You can translate almost anything with the Translate extension. Naturally there are specialized tools for translation of certain kind of content like video subtitles, that are better done with those tools, but in general Translate performs very well with any kind of text that can be split into messages with length ranging from one word up to one large paragraph. Longer messages become unwieldy to translate and are just harder to work with.

The three primary use cases that the Translate extension supports are content translation, local interface translation and software translation. All of them are covered in the following sections, with links to tutorials and to reference documentation or in-depth topical help where available. Of the three use cases the interface translation has been utilized the least.

Content translation

The translation is outdated: outdated parts are replaced with new source text and translators can reach the messages to update in a single click

Most wikis have content they would like to be available in multiple languages. Whether just a few or hundreds of pages, it doesn't matter. In order to prevent wasting translator's time, pages should be marked for translation only when they are reasonably stable. Each change that is made afterwards can affect tens or hundreds of old translations, and the time needed to update them adds up. Especially with volunteer translators, you should be aware of this aspect, and respect the time they spend making translations and updates, avoiding unnecessary work. If you use the Translate extension to translate pages, you are already well on your way to using the translator time available in the most effective and efficient way.

The way the Translate extension splits up a page into paragraph sized units does not leave too much freedom for translators to change the content. This is usually a good thing and is ideal where continuity and consistency of content across languages is desired. It can be worked around, but in principle this way of doing translations is not generally suitable, for example, for Wikipedia articles, which usually are totally independent of each other. Even if they originally start as a translation from a different language, they usually begin living their own independent life from the original version. With Translate, the original page is always the main version, and new content cannot be developed in translated versions.

With these limitations in mind there are still plenty of cases where this feature is a perfect match. Most, if not all, user documentation falls into this category as well as news-like content that does not change once written. If you have the Translate extension already installed and access rights configured, try creating a page and wrapping the whole text inside <languages /><translate>..</translate> and follow the links, or follow the tutorial How to prepare a page for translation.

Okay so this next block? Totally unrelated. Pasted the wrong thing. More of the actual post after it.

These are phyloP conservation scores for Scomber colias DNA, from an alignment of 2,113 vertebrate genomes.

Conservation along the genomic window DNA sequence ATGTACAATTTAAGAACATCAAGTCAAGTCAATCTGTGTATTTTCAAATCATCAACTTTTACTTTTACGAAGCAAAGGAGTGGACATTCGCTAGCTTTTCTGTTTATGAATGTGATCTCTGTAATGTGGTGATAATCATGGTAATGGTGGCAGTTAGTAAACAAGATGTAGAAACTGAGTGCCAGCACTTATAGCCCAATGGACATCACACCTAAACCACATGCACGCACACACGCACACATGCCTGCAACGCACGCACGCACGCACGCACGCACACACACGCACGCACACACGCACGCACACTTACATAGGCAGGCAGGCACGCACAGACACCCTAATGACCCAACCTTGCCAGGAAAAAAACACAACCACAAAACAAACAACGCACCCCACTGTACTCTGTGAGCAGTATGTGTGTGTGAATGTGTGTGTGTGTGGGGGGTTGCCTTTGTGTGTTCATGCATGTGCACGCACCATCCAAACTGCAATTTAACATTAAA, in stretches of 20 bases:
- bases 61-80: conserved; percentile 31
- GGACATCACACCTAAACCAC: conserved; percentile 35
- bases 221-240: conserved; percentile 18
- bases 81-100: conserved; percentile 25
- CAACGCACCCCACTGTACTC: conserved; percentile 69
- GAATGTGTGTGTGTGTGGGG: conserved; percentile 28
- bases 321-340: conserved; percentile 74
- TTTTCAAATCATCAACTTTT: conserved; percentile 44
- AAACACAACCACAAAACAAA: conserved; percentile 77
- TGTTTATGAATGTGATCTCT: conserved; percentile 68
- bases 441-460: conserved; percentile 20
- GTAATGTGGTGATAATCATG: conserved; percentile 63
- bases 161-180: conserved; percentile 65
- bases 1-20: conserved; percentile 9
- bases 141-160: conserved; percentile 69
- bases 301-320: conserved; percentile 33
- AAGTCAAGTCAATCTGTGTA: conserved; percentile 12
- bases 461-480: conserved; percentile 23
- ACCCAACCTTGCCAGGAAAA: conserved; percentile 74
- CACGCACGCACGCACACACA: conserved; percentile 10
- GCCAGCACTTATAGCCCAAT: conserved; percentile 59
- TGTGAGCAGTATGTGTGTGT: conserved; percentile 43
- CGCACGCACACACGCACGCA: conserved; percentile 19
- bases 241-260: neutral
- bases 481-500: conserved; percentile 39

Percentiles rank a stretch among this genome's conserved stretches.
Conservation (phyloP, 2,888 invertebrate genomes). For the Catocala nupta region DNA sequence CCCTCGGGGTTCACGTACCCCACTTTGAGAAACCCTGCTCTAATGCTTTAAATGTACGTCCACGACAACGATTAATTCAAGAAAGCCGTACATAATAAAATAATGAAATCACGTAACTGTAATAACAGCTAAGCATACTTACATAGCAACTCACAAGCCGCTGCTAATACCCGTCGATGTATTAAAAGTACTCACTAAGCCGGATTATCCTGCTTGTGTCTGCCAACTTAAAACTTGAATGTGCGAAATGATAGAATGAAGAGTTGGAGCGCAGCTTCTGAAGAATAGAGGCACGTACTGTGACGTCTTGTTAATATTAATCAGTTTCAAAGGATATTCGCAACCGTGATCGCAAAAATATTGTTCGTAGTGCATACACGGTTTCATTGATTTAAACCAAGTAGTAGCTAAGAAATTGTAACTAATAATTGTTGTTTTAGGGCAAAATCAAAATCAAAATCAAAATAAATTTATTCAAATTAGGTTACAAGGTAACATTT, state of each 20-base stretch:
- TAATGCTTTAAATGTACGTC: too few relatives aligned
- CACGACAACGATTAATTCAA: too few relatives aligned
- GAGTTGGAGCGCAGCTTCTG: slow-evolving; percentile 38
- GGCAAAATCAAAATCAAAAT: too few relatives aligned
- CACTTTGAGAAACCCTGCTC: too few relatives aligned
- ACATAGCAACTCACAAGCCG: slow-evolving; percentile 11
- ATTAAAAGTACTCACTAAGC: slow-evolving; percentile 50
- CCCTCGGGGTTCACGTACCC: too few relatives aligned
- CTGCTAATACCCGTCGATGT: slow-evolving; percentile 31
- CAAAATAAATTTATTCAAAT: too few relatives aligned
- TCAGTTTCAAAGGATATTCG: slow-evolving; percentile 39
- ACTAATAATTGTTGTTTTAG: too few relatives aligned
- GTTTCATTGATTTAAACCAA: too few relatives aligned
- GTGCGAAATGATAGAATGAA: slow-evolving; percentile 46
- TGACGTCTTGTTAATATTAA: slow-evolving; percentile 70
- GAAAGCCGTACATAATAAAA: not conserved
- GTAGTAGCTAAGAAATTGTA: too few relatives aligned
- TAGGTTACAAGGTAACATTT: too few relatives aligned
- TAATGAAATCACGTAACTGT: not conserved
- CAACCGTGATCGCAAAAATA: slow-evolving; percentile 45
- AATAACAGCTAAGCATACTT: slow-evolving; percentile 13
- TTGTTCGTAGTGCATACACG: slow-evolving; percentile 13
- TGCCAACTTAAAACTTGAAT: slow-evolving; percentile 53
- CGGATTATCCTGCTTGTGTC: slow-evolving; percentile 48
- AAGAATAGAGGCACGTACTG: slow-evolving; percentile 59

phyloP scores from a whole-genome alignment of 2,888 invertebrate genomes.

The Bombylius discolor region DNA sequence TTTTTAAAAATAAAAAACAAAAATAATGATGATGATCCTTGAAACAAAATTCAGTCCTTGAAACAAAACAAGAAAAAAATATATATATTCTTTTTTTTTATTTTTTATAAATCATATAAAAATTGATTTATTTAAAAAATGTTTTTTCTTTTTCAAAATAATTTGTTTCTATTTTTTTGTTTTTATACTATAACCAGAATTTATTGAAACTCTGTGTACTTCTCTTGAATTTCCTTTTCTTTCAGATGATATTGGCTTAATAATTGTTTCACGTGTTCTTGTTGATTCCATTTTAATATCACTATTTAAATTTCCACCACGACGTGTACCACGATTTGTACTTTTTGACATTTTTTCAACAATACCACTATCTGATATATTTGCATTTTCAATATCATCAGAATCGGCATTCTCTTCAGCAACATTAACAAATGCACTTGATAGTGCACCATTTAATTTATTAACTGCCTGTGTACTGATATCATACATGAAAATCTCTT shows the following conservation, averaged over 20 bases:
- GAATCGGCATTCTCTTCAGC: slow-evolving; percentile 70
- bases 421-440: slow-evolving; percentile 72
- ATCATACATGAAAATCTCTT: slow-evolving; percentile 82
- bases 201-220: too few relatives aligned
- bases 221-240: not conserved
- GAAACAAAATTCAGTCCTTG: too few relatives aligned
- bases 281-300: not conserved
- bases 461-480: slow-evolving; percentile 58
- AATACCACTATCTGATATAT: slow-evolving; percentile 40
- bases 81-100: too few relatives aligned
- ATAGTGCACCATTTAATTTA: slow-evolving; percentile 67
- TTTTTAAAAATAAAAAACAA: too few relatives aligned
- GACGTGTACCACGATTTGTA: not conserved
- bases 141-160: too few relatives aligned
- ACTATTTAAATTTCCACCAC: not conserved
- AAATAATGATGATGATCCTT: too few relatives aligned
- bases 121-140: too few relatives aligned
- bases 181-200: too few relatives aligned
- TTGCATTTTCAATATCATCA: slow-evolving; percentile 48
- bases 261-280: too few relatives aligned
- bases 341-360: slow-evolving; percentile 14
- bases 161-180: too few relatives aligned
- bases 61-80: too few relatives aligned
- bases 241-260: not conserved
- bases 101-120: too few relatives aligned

Local interface translation in multilingual wikis

One thing almost every wiki has customized is the sidebar. It is possible to create a message group for the custom sidebar messages and also for other local interface customisations.

One interesting expansion is the multilingual pages or templates built with the {{int:}} magic word. The translatewiki.net main page and some Wikimedia Commons templates are good examples of this. The magic word {{int:}} is an alternative to the content translation feature and it is more suitable to mark-up heavy pages just like the translatewiki.net main page. Another nice feature is that the language of the page automatically follows the user interface language, so there is no need for a language bar, although you might want to have an interface language selector instead.

Setting this up is currently a bit more complicated than content translation and needs software configuration, but it is all covered in the tutorial How to make an interface message group.

Software translation

The Translate extension is a good fit for translating software interface messages. At translatewiki.net, it is used to translate tens of software products from games to web applications. The Translate extension supports reading and updating translations from and to common formats used in web development including Java properties, Gettext and Yaml files.

Change tracking is also available for externally tracked files, because internally the extension uses a cached derivative version of the localisation files where the source text and its translations are stored, instead of using them directly in their original format. Translation administrators can either use the web interface or a command line interface to check new message definitions and "fuzzy" (request update of) translations when they need updating. This works regardless of the underlying file format or version control system (if any).

With simple command line tools, translation administrators can easily import even a large set of existing translations and with just one command they can export all translations in the correct format and in the correct directory structure. You can export directly to your VCS repository checkout, where you can easily commit changes and new files.

Further reading and tutorials

For translators and translation administrators

For translation administrators

Reference documents for developers

Related

Todo